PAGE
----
4. Present Situation of the Comprehensive Utilization of RM

RM has strong alkalinity and complex composition and properties. It is rich in metallic oxides, particularly iron. It also has good particle dispersion, large specific surface area, other characteristics similar to those of porous materials, and good stability in solution. Herein, they have made many achievements in building materials, metallurgy, environmental protection, and other fields [40]. The utilization of RM is of great economic and environmental importance.
The comprehensive utilization of RM must be combined with different characteristics of raw materials. The main components of RM discharged by sintering process and combination method are approximately the same, containing a large amount of 2CaO∙SiO2 and other active mineral components, which can be applied in building materials, ceramics, and other industries. The Bayer process for smelting alumina involves dissolving high-content aluminum, iron, boehmite, and gibbsite bauxite, and the produced Bayer RM contains almost no active components. Considering its high iron content and poor corrosion resistance, it is very difficult to use directly in building materials.
Generally, three ways are used to deal with RM. These methods includes extracting the valuable metals, the full use of RM as mineral material (cement, brick, and ceramic materials), and the application of RM for environmental protection (wastewater, waste gas, and PHE-contaminated soil restoration).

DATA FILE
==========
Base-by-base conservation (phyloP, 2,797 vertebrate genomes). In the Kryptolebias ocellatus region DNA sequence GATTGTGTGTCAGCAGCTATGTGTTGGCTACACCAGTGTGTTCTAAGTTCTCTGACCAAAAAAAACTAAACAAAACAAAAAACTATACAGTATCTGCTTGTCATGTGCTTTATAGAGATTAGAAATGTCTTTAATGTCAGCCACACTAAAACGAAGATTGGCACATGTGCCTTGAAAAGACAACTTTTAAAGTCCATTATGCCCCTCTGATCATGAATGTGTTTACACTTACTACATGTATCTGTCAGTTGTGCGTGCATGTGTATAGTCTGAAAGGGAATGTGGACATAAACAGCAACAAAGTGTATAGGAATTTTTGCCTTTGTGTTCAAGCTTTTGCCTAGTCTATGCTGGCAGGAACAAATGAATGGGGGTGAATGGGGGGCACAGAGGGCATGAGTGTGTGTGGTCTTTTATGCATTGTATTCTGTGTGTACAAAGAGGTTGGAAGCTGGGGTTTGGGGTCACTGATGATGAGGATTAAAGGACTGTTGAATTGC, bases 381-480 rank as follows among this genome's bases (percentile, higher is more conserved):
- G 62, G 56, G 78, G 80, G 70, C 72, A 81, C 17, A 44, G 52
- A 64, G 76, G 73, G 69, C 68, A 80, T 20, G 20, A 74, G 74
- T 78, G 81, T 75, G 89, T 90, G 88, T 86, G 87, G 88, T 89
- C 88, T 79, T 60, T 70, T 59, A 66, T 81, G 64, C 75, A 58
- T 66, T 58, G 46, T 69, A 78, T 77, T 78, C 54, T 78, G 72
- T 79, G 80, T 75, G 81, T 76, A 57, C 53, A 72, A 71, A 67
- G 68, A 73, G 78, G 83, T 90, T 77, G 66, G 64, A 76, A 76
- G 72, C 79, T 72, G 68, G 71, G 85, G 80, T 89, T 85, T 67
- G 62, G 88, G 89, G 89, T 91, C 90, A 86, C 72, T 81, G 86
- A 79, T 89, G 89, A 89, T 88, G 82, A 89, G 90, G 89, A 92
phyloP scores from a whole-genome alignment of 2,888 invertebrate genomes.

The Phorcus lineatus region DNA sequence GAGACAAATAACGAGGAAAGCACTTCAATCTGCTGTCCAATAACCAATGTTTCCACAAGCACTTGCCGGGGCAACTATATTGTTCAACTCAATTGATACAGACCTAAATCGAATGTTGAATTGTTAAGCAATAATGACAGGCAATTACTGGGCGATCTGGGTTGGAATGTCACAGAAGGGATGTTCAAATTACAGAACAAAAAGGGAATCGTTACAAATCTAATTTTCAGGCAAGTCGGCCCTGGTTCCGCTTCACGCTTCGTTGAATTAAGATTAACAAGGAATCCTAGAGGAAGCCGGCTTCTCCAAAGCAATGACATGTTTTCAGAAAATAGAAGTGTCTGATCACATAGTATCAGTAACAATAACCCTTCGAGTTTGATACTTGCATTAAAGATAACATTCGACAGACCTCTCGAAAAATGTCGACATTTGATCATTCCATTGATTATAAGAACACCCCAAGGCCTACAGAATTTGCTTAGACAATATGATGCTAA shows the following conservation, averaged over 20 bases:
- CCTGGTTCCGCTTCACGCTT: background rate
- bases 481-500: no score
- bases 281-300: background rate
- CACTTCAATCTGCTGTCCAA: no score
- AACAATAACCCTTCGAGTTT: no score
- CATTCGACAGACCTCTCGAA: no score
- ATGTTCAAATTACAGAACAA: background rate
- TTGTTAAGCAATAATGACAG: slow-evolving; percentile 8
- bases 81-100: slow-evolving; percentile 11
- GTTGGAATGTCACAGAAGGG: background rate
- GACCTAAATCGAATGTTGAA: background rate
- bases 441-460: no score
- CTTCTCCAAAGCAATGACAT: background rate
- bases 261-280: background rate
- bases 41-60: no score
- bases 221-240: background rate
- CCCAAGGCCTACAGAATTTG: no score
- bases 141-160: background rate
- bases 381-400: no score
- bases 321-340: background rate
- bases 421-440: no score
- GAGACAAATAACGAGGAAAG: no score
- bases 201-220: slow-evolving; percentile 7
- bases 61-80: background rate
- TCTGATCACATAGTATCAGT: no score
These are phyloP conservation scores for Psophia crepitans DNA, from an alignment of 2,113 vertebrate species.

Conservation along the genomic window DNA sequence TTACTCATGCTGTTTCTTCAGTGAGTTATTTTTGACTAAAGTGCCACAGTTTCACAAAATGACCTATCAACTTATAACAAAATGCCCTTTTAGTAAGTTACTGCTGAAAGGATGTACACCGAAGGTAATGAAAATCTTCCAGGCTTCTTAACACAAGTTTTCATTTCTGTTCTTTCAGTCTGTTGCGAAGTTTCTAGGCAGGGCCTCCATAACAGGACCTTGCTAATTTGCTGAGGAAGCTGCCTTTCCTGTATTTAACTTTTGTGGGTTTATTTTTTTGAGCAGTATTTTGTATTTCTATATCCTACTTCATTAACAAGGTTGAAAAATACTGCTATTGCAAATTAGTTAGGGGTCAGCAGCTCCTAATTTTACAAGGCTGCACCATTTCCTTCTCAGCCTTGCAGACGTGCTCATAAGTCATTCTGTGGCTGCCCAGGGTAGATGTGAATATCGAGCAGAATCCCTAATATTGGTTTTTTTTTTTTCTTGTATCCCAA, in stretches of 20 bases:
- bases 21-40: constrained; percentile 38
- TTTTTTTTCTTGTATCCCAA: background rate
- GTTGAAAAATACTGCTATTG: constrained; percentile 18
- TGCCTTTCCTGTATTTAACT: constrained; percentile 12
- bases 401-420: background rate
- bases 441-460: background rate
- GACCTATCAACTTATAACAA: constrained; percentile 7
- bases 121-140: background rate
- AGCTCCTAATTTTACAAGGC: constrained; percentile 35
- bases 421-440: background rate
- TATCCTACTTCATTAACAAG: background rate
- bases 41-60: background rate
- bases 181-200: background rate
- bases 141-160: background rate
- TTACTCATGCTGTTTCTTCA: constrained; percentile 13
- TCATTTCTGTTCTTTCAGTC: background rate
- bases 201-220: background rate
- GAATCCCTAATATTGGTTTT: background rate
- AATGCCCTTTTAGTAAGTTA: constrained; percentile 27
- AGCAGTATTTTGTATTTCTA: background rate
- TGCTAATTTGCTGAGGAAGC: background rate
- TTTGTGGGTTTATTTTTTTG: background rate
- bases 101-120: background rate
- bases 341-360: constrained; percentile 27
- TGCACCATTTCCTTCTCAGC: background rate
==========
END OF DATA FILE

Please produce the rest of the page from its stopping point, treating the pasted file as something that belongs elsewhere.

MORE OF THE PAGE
4.1. Recovery of Valuable Components from RM

Recovery of metals such as aluminum, iron, titanium, and sodium from RM is very important because despite their useful values, some of them are harmful elements for RM in the application for the construction industry or other fields, such as sodium. The application of RM from different sources has been reported for the recovery of aluminum, iron, and rare earth metals. The main metal extraction methods from RM are listed in Figure 1.
Notably, the composition of RM greatly varies because of the difference in bauxite composition and production process. For example, the iron content in RM varies in the range of 7–24%, SiO2 in the range of 8–23%, Al2O3 in the range of 7–19%, and the variation range of trace elements is also large [50]. It is impossible to have a general process to recover a certain valuable component from RM. Although the studies described in the following subsections focus mostly on a specific RM, their research guidance on RM with different properties is significant.
Figure 1. Classification of main metal disposal methods from RM [51]. Reproduced with permission from Wang et al., Journal of Cleaner Production; published by Elsevier, 2018 [51].
Figure 1. Classification of main metal disposal methods from RM [51]. Reproduced with permission from Wang et al., Journal of Cleaner Production; published by Elsevier, 2018 [51].
Minerals 09 00362 g001

4.1.1. Recovery of Iron from RM

The methods of extracting iron from RM can be divided into pyrometallurgical recovery and direct magnetic separation. Figure 2 shows some technical schemes.